Oh Ibuprofen. Where would I be without you? You’ve been a friend of mine for so long I can’t remember life without you. When I’ve injured myself – as I’ve done playing a variety of sports – you’ve been the one I’ve depended upon. And you’ve never let me down.
Your anti-inflammatory properties are what draws me to you most. You’re not like those other pain killers that just stop you feeling the pain (like a certain paracetamol). No, you actually do something real to alleviate the problem. Like that time when I fell heavily at football and landed on my shoulder. I could barely move my arm and it took me weeks before I could do a single pull-up again. But without you it would have taken a lot longer. As soon as I got back from the game I took a couple of your capsules. A few hours later I took a couple more. You stopped the swelling and thereby reduced the post-injury damage that would have made recovery harder.
How about the time I broke my toe? Without you my body would have overran the area with blood and caused more harm than good. But once again you came to my rescue and stopped this happening. And I couldn’t thank you enough.
But I know I can’t take you too much. You have this habit of lowering blood pressure, and that’s not such a good thing as I already have pretty low blood pressure. But even though I may ignore you for months at a time, you know that when I need you I’ll come calling. Rest assured that I won’t even look at a packet of asprin – it just doesn’t come close.
It’s been a while since I’ve seen you, but thanks to injuring my ankle (playing football as usual) I’ve had to make your acquaintance again. It’s not a bad injury – although it’ll be enough to keep me out for a couple of weeks – but you’ve already done your work to stop it from getting worse.
I just thought I owed you some thanks for all you’ve done for me over the years. Most people just take you and think nothing more of it. But for me you’ve saved me on many occasions and without your unique properties I’d have spent a lot more time suffering thanks to my body’s injury response system (which isn’t very good). You just don’t get the credit you deserve!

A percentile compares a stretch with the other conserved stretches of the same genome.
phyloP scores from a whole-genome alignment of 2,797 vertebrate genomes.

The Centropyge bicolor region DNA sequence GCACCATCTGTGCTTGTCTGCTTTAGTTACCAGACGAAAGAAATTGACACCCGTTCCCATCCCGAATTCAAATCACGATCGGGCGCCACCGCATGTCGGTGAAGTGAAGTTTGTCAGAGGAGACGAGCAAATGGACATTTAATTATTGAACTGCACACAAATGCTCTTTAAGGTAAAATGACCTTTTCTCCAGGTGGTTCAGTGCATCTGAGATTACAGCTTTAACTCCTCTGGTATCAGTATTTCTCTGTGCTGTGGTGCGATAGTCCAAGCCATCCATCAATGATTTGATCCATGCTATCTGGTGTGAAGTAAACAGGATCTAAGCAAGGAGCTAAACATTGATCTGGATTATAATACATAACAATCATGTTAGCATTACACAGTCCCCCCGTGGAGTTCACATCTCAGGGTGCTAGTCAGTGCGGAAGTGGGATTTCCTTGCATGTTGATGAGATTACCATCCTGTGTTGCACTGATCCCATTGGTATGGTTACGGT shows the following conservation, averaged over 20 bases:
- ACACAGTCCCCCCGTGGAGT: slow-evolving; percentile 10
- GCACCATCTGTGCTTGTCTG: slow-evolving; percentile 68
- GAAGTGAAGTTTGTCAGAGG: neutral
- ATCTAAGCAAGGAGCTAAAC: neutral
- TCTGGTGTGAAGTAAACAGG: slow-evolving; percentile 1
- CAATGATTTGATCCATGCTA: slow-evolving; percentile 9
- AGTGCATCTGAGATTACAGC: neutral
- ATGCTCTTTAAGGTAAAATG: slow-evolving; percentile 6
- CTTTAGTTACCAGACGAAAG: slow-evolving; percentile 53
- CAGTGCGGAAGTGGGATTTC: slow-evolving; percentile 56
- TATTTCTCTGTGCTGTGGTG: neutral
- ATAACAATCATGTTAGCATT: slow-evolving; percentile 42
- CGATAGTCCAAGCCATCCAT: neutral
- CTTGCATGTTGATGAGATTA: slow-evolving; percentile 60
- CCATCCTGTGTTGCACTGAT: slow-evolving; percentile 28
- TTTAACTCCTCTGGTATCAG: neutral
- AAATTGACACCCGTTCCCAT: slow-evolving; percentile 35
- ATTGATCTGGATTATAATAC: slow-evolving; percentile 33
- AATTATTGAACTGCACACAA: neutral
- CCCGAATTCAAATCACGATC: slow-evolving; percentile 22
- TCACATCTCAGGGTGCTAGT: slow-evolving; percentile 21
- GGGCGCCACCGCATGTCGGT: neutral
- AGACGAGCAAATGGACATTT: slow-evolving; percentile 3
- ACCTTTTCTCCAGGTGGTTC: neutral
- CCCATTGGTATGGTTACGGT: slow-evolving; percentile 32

Weird substance found in freely available medicine
The molecular structure of this miracoulus ingredient is similar to a chain with a ball attached.
When taken in by a subject the free end of the chain structure docks on a synapse most likely in the critical faculty of the brain. There it triggers a electro chemical reaction that asks for more stimuli of the same kind while it is powerfull enough to override any other desires as for example the need for pain relief.
When asked whether this property of the medicine was intended by the engineers a representative of medi-addic corp. assured to us that it most certainly was, although this most marvelous effect was not advertised in order to keep the customers of other product-lines loyal:
“You know people like to believe that they are special, so we hand out for every malady a differently coloured capsule with a name that the surviving test subjects have found on the height of the effect.
This is profitable as hell; we need only four or five different white powders for all our products.”
When asked for the ethical implications of this kind of business processes the answer we received was that this is clearly the responsibility of the physicians as long as the industry has to follow the laws of economics. And as poignantly significant final statement we were told: “And anyway, who needs ethics when forgetting is so easily available?”
I’m with you John, not Mr Anonymous above. I don’t use it often but God damn is that stuff just the trick for my many and varied sporting accidents (sic) and occasional elbow-exercising UDIs.
Sounds like opium above…
Does this article fit in the “what was I on” category???
A word of warning though, don’t take ibprofen if you have a poorly stomach – it can affect the stomach wall and make it worse.
Yeah, that’s the category. But I thought it was worth saying!
A line of coke usually sees me right. And its cheaper and easier to come by.
John, when are you going to own up to your Xanax ‘problem’? You can’t hide it forever…
Xanax isn’t a problem. It’s a solution.